How are drugs classified as generic or brand?

When new, patented drugs enter the market, they are called brand drugs. These branded drugs are protected by patents that last up to 17 years. They are usually more expensive. After the patent expires, other companies can make drugs with the same active ingredients. These drugs are called generics, and they are usually cheaper. The first version of a medication on the market is usually called “the brand.” An example is Prozac, which is another name for the drug fluoxetine. 

After the Prozac patent expired, other companies are marketing versions of the medication. These versions are called “generics.” Determining brand / generic status is not always easy. The P&T committee uses a national database of medication-related information called the First Data Bank National Drug Data File. The brand or generic status of a medication as listed in First Data Bank determines whether that medication is considered a generic or a brand on the Drug Formulary.

Are generic drugs safe and/or effective?

Yes, according to the Federal Food and Drug Administration (FDA) generic drugs are safe and effective. Generic medications must meet the same standards for purity, strength, and quality as brand name drugs. They must be approved by the FDA before they can be sold to consumers.

Generics may look different from the brand name medication in color, shape, or size as required by the Federal Food and Drug Administration (FDA). For more information visit the FDA’s Office of Generic Drugs.

If you are interested in switching to a generic, you may talk with your pharmacist and / or provider to find out if a generic equivalent is available in the drug(s) you current take, and to determine if a generic is right for you.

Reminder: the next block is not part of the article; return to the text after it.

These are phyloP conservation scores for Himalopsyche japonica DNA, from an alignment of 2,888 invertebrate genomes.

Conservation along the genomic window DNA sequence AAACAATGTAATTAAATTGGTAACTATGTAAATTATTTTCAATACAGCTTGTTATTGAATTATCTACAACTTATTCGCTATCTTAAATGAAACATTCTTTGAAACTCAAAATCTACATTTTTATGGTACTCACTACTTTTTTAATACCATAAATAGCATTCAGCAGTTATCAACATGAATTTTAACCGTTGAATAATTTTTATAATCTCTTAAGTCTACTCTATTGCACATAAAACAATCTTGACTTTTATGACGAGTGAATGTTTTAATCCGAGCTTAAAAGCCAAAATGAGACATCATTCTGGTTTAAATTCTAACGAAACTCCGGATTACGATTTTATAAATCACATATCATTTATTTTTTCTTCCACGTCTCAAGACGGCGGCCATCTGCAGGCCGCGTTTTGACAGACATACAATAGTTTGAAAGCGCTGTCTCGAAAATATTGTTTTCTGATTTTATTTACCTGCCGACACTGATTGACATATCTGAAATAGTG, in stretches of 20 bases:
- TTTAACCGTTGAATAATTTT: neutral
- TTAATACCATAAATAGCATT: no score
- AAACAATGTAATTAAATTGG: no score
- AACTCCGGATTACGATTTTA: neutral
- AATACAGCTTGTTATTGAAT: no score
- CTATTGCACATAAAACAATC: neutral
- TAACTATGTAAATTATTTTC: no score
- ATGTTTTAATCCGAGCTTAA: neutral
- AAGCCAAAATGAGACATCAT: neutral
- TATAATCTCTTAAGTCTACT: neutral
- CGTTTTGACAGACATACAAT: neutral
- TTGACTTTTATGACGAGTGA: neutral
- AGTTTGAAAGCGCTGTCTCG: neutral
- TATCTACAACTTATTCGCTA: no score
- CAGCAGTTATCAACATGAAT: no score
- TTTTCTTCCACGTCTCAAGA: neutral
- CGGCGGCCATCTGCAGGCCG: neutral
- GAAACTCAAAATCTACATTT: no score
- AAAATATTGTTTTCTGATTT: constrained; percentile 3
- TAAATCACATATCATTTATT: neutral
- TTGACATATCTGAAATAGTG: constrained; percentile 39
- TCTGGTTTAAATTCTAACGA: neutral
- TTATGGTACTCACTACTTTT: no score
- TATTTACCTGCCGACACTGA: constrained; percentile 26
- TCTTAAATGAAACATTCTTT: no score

Changes in a drug's formulary status

What happens when a drug I’m taking has a change in its formulary status?

A drug changes from preferred to non-preferred

If your drug changes from preferred to non-preferred, your coverage continues at a Tier 3 copay.

In other words, your copay will be higher, but you will not pay the full cost of the drug.

If you want to keep your copay at the same level, ask your doctor to find a similar formulary drug.

If you have had a recent claim for the medication as a Quartz member, you and your practitioner will receive a notification of the formulary change and your options BEFORE the change occurs. You will be given sufficient time to discuss your options with your practitioner and make a decision.

You generally have two options –

  • Continue taking the drug at the Tier 3 copay level
  • Switch to an appropriate preferred version of the medication to receive coverage at the preferred copay level

A drug changes to restricted status

If you are taking a drug that becomes restricted, your coverage may change in one of two ways.